The conditions in Turkey are different from Venezuela because it is a larger country with a larger economy. In today’s environment, Turkey’s job is to emphasize the primary role of art in its cultural dimension based on a cultural identity that suits its status in the international sphere, and to improve its status. In this regard, it is very important to bring the academic aspects of the educational system up to European Standards. Unfortunately, the system started in Ankara by Muzaffer Akan in 1956 was not effective because of a lack of infrastructure. This is because in order for the Carl Orff system to continue, it must be integrated into the country’s existing system at the academic level.
What are we doing with ORFF education?
In order to provide the best ORFF training for 30 teachers we selected from nine provinces in Turkey, we are working with Prof. Ulrike Jungmair, the former director of the ORFF institute at Salzburg Mozarteum, and we are seeing the striking importance of the practical and scientific approach we have used in seminars that have been held regularly for one year. From the project we previously carried out and the two other projects we are currently executing, we can clearly see that in order to train up children, first the teachers must be trained. We have emphasized this over and over.
We were very pleased to learn that the Ministry of Education (MEB) has taken action to increase the overall level of education of teachers.
The reason that we have presented our project to the Ministry of Education is that the music classes, which in prior years were held in preschools and primary schools, were shelved when teachers from different disciplines began teaching music classes. We have been working hard for years to overcome this major loss.
All of our projects are part of a whole, including the Güher Süher Pekinel Music Department at TEVİTÖL, where low income, highly intelligent children selected from all over Turkey are educated, and Young Musicians on World Stages, which we developed for skilled musicians who will be able to promote Turkey in the world in the future.
What is the main goal of our projects?
It is that all children grow up to be people who can make balanced use of both temporal lobes in their brain, that is, their emotional intelligence and their analytical ability, because they started the right musical education at an early age.
Our goal is to spread this education systematically all over Anatolia, enabling millions of children to benefit from it as an integrated part of the curriculum beginning in preschool. Naturally, some children with superior abilities will be discovered as this project is implemented, and they will begin to be trained at an early age. As a result, some of them will exceed expectations to become world-class musicians, because this potential exists in Turkey today.
Right now, our thirty teachers are reaching about 20,000 children. We will repeat the final education for our pilot program at the end of September. After that, plans are in place to increase music lessons to two hours per week at all schools as part of the MEB curriculum, and they will be graded as are other classes.
In order for teachers to receive this basic training, we have approached three universities that currently implement the system as part of the pilot project, even if only minimally. Prof. Jungmair and trainers from outside Turkey will help us to provide better on-site training to faculty members and to-be music teachers. Teachers who go out from here to other provinces will train other teachers, thus expanding the network. In order to do this, we must greatly improve the quality of the curriculum at the university musical departments, which has been needed for a long time. Classes must be added to the curriculum such as music pedagogy as well as music psychology and sociology.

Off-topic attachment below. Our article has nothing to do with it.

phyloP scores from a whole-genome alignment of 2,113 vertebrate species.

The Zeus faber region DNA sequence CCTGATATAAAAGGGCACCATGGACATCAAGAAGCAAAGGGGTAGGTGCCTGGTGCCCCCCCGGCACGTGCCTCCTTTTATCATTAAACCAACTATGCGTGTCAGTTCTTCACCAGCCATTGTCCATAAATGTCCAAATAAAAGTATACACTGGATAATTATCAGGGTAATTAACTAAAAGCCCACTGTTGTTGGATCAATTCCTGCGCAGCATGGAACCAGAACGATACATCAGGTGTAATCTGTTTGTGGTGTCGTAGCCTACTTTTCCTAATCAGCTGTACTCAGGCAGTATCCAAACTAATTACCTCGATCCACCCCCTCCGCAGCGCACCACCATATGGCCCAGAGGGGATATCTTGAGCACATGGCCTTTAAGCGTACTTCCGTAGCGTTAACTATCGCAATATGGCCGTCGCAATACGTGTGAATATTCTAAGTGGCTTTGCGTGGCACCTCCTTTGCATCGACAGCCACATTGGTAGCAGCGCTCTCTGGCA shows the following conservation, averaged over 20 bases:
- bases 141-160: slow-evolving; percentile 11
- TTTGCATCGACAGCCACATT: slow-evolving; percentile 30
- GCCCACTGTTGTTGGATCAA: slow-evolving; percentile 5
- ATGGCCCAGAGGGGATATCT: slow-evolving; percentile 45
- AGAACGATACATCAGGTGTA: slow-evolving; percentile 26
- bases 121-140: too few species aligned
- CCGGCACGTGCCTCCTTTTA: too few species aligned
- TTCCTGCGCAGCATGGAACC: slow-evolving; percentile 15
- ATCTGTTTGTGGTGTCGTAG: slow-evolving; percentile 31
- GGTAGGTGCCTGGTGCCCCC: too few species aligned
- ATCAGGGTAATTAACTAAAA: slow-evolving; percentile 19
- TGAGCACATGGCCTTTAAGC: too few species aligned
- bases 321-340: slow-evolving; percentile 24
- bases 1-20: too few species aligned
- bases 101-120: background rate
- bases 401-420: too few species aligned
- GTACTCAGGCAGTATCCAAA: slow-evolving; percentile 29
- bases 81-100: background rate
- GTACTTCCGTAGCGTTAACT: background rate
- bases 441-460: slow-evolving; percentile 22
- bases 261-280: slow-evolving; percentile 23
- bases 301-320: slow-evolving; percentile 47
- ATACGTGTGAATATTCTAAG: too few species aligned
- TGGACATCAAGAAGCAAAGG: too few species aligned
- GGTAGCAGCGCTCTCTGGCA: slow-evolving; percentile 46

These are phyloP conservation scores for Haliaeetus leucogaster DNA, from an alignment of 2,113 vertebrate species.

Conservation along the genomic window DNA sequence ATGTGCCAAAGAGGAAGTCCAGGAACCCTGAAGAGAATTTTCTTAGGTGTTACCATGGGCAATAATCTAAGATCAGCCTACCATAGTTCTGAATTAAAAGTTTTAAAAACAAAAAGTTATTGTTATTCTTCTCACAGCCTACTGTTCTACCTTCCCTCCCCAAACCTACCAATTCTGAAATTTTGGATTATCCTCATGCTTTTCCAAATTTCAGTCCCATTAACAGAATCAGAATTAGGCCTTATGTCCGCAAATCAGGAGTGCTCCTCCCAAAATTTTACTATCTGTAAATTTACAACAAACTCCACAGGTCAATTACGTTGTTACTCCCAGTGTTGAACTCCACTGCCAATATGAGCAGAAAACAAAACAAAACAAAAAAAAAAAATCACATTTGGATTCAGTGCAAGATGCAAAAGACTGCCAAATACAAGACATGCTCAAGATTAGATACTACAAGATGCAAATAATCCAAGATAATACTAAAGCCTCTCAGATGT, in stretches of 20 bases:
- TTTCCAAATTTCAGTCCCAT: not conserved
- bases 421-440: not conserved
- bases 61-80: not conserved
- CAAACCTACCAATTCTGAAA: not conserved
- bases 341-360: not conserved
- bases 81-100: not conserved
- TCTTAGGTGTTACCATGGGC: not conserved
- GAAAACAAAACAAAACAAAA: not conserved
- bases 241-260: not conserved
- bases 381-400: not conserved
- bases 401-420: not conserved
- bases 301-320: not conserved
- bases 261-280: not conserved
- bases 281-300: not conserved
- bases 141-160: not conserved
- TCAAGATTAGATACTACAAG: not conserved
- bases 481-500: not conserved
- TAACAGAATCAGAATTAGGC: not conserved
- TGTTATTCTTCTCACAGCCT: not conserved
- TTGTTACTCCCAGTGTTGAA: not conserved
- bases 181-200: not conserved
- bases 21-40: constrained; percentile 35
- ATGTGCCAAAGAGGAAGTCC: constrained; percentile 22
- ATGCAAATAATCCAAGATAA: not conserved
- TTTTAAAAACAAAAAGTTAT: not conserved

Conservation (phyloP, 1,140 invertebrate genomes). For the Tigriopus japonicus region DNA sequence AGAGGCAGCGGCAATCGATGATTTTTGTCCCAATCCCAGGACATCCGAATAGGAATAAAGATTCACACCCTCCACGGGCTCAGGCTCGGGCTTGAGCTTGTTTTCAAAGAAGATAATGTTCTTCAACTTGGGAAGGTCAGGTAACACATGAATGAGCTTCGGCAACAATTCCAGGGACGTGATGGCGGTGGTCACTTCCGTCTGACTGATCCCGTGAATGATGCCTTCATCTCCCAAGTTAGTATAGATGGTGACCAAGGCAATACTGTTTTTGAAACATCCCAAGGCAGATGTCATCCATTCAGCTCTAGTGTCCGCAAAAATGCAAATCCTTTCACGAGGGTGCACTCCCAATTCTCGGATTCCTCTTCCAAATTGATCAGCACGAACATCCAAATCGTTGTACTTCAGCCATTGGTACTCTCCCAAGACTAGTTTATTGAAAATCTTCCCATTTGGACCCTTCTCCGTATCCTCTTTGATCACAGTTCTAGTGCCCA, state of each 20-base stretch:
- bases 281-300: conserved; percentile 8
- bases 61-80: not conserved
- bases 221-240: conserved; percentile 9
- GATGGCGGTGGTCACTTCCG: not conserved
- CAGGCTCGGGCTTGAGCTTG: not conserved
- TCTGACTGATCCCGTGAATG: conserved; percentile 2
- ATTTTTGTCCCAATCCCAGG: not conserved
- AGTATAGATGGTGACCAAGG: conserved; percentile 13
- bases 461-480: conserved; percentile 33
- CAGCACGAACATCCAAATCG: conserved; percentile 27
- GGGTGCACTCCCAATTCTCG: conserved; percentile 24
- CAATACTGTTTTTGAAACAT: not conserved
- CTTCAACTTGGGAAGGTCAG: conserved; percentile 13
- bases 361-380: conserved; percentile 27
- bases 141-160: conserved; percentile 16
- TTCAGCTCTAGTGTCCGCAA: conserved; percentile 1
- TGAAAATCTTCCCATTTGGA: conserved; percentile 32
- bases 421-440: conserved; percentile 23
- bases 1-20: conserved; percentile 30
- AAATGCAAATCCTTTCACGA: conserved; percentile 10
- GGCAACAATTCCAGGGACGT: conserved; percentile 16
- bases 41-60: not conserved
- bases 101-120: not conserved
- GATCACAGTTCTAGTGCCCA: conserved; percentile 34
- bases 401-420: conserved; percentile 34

Our vision is that graduates will return to their former universities when they are not teaching, so that they can continually refresh and deepen their knowledge. This will prove the quality of the system and help teachers to always be creative.
After 90 teachers complete this education at these three universities, we estimate that we will reach 60,000 children by the end of the first year. After five years, the graduates from these three universities alone will be much better equipped and higher quality teachers, able to provide music education to 300,000 students with the ORFF system. The most important factors for fully implementing the system and reaching millions of children in the future will be expanding the number of universities, sending the best trained teachers to these universities and providing support for other academic pedagogical studies at the international level.
We started each of our projects with our own funding. As we have worked on this for the past year, our primary point of focus has been to prove the importance and durability of the project. Later, we started looking for sponsors and the fact that the sponsors we are working with wholeheartedly adopted our project helped it to advance and continues to do so.
Although the financial and moral support from the Ministry of Education is very important to us, we are continuing to make our own financial contributions. We will continue to look for sponsors for this project, because we do not believe that it is correct to expect the government to pay for everything.
In this regard, we think that there are similarities with the El Sistema project, which developed with its own funding in the early years.
Thank you for listening to me.